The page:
South Africa’s Economic Freedom of the World ranking this year is 110th (initially stated as 94th but an error in the data caused SA to slip) as compared to 46th in 2000 out of the countries measured.
Does it matter that the ranking has dropped 64 places in 18 years, to below Swaziland and just above Namibia and Lesotho?
Should we be worried that SA has gone down so badly in the rankings?
The answer is that it does matter. The reason is that countries with higher levels of economic freedom produce the best economic results.
The most economically free country in the world is Hong Kong.
The most economically unfree country of the 162 countries studied, is Venezuela. Very unfree countries, such as Cuba and North Korea cannot be studied because there is no data available for them.
Government policies that deliberately set out to increase economic freedom, energise the people to improve conditions in their country.
Higher levels of policy certainty and less red tape make it easier for people to do business.
Hong Kong is an outstanding example of a country whose people became wealthy because the government did not interfere in their lives but concentrated on keeping them and their property safe.
At the end of the 2nd World War, people who had fled because of the Japanese invasion of Hong Kong flooded back.
The British administration did not turn away refugees, so Hong Kong also became a haven for people escaping from China and Vietnam.
The small territory, as a result, became home to a huge number of unemployed people.
The government could do nothing for the unemployed people except to stay out of their way and out of the way of the people who were prepared to employ them.
The government allowed entrepreneurs to innovate and find ways to employ the refugees in what some people described as sweat shops and slave labour.
For instance, they churned out millions of small plastic toys that were exported and ended up in children’s lucky packets around the world.
They were provided with plastic, equipment to melt it, and moulds into which to pour the plastic and make the toys.
The toy makers were paid according to the numbers they produced.
This sounds like a terrible way to make a living but at least it allowed them to put food on the table.
Many small factories were started by relatively poor people who hired even poorer people to manufacture a great variety of goods.
There was a surplus of labour, wages were low, and working conditions were not good.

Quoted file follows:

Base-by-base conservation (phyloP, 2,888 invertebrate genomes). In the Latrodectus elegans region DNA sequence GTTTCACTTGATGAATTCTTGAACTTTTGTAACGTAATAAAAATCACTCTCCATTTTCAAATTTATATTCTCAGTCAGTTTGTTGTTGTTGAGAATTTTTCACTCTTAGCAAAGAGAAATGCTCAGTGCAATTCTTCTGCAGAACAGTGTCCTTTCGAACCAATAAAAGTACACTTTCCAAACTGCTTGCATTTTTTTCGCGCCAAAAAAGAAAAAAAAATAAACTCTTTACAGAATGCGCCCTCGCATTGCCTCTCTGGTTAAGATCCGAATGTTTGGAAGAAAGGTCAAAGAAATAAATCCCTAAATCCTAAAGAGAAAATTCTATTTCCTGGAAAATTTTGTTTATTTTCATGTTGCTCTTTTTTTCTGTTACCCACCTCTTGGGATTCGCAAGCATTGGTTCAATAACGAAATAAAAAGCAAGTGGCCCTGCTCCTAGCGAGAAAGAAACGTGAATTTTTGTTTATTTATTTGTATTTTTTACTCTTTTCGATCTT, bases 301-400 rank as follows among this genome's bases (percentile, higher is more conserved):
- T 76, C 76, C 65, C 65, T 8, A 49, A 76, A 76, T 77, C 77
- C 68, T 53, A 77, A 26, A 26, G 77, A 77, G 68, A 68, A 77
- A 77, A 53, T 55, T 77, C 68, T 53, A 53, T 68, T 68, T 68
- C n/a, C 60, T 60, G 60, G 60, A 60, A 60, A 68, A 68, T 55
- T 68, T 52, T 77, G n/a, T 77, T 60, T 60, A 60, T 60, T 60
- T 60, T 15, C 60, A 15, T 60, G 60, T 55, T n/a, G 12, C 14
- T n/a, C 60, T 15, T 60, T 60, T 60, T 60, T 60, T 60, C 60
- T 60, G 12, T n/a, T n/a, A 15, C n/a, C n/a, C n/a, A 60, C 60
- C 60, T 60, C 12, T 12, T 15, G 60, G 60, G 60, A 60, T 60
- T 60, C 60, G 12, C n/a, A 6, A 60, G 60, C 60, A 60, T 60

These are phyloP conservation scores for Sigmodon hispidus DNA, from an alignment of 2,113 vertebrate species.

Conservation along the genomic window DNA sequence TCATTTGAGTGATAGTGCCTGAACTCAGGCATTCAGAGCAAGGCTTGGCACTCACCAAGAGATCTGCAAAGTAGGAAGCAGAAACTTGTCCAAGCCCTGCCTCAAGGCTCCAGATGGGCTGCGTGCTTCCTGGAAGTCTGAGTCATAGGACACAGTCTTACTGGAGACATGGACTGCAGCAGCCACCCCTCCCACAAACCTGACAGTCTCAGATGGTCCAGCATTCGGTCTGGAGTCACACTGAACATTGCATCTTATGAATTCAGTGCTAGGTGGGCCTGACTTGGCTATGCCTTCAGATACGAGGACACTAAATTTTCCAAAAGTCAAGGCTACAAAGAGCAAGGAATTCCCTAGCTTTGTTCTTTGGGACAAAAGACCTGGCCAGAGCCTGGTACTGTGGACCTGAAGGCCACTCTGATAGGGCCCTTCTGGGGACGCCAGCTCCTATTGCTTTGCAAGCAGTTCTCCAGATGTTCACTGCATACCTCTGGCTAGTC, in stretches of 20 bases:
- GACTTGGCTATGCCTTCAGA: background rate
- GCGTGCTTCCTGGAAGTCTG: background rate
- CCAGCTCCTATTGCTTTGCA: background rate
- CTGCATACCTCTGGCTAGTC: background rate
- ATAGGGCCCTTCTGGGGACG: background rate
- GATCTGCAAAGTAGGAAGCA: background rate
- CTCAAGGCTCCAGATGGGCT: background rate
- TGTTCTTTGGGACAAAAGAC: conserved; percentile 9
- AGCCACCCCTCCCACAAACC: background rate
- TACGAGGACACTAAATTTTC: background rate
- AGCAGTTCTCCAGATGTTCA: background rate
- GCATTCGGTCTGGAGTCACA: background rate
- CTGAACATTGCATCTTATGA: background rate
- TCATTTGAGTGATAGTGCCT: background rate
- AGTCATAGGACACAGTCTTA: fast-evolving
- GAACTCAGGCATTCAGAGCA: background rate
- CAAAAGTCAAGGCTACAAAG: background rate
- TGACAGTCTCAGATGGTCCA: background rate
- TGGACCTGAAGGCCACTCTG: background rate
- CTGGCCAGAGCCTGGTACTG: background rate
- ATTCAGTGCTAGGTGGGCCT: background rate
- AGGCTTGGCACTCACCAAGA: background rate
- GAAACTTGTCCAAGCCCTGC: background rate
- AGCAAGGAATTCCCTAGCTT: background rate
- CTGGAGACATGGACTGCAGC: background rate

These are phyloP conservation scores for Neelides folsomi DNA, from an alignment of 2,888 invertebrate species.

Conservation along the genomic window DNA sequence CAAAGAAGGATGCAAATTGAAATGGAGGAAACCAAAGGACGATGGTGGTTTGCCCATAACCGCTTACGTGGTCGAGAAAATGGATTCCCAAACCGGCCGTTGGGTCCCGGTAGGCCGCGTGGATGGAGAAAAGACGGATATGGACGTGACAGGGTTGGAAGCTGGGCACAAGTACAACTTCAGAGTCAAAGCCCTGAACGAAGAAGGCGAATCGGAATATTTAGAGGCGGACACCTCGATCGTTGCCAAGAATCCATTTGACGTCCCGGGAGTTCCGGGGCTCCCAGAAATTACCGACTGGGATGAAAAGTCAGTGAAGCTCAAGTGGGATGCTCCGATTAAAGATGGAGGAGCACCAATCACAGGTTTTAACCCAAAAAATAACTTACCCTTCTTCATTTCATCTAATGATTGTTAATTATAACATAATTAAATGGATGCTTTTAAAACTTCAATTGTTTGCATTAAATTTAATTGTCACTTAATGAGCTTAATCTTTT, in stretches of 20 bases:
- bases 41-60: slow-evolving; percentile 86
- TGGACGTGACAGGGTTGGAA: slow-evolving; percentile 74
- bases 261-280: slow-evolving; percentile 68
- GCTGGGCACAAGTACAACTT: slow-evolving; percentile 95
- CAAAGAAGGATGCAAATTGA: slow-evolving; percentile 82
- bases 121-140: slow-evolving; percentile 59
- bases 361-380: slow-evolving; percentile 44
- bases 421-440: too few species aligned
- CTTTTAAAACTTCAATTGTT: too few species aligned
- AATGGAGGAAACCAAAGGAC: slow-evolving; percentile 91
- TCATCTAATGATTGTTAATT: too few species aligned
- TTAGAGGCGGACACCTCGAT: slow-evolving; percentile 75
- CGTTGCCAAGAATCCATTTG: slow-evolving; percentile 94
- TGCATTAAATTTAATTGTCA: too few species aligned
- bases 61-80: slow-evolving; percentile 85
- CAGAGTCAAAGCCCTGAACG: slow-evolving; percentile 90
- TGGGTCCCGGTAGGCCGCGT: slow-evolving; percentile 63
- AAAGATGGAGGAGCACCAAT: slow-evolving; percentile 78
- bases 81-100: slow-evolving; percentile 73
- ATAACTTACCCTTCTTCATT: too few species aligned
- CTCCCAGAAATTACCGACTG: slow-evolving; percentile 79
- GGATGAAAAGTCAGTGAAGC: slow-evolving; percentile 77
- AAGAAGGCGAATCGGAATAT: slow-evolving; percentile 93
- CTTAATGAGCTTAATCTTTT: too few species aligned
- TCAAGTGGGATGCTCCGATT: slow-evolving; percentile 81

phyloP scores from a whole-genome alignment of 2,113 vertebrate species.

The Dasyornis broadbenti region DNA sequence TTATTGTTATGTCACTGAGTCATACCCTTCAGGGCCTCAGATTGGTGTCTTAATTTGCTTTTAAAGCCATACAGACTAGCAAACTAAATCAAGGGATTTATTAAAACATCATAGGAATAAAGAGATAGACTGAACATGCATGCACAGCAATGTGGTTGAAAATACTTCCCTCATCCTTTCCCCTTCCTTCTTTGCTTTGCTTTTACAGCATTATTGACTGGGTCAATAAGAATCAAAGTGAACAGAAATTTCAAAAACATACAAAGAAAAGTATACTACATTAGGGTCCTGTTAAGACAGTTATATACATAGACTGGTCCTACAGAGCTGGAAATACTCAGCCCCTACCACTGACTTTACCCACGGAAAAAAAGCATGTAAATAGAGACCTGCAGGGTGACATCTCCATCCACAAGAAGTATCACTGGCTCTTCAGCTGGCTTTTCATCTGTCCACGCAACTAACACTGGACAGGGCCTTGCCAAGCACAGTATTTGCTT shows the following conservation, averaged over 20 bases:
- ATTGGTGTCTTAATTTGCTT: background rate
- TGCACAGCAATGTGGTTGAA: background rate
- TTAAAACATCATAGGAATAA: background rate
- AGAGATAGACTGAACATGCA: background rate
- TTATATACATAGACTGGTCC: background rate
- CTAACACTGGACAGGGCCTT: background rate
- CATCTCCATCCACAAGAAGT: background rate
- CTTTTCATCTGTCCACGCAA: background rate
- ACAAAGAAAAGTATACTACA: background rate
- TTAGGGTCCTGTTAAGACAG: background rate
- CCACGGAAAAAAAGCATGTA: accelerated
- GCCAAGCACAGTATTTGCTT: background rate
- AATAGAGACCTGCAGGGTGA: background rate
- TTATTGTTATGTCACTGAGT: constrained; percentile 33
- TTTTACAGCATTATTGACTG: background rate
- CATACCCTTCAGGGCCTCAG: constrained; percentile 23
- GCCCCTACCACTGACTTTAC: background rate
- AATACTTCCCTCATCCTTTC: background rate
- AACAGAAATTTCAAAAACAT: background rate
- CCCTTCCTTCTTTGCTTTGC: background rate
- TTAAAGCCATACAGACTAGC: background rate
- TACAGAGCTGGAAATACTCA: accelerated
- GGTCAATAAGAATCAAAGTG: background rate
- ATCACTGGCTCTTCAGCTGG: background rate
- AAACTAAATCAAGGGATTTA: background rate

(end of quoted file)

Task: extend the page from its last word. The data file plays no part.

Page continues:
Living conditions were also not good. People hired beds to sleep in on a rotation basis, for instance one bed would be slept in by three people paying for specific eight hours slots in each 24- hour day.
By 1980 this had all changed and employers complained of a shortage of labour.
The worst thing a government can do under circumstances of mass unemployment is to tell jobless people what work they are allowed or not allowed to do, and to punish employers who give them jobs which government bureaucrats believe are not “decent jobs”, at wages that the bureaucrats think are not “decent wages”.
There are almost 10 million unemployed people in South Africa according to Stats SA, 2 million more than the total population of Hong Kong.
What South Africa needs now is a “voluntary exchange economy”, like Hong Kong’s in the 1960/80’s, which had a flat tax rate of 15% and low levels of regulation.
On a visit to Hong Kong, economist Milton Friedman gained first-hand experience of what became the first Asian economic miracle.
He later wrote that in 1960 “… the average per capita income in Hong Kong was 28 per cent of that of Great Britain; by 1996, it had risen to 137 per cent of that of Britain”.
He concluded that “the only plausible explanation for the different rates of growth is socialism in Britain, free enterprise and free markets in Hong Kong”.
If you want to know whether the economy of a country is free, ask these questions: Is the government small and does it consume less than 15% of resources?
Does the government ensure that the people and their property are protected?
Is there a shortage of labour? Does it see itself as a servant of the people? Is the legal system sound, does it function well, and is the judiciary independent?
Does the country have sound money that keeps its value, with low to zero inflation? Does your country have free trade with other countries with no or few import tariffs and restrictions?
And, lastly, can businesses operate without bureaucrats constantly breathing down their necks? If the answer to every question is “Yes!” you are living in a free economy.
Eustace Davie is a Director at the Free Market Foundation and the author of Jobs for the Jobless: Special Exemption Certificates for the Unemployed and Unchain the Child: Abolish Compulsory Schooling Laws. He authored several chapters in the FMF’s books Nationalisation and Jobs Jobs Jobs.
Eustace also authors many of the Foundation’s weekly feature articles and is regularly published in local and international media on labour, money, health care and economic issues.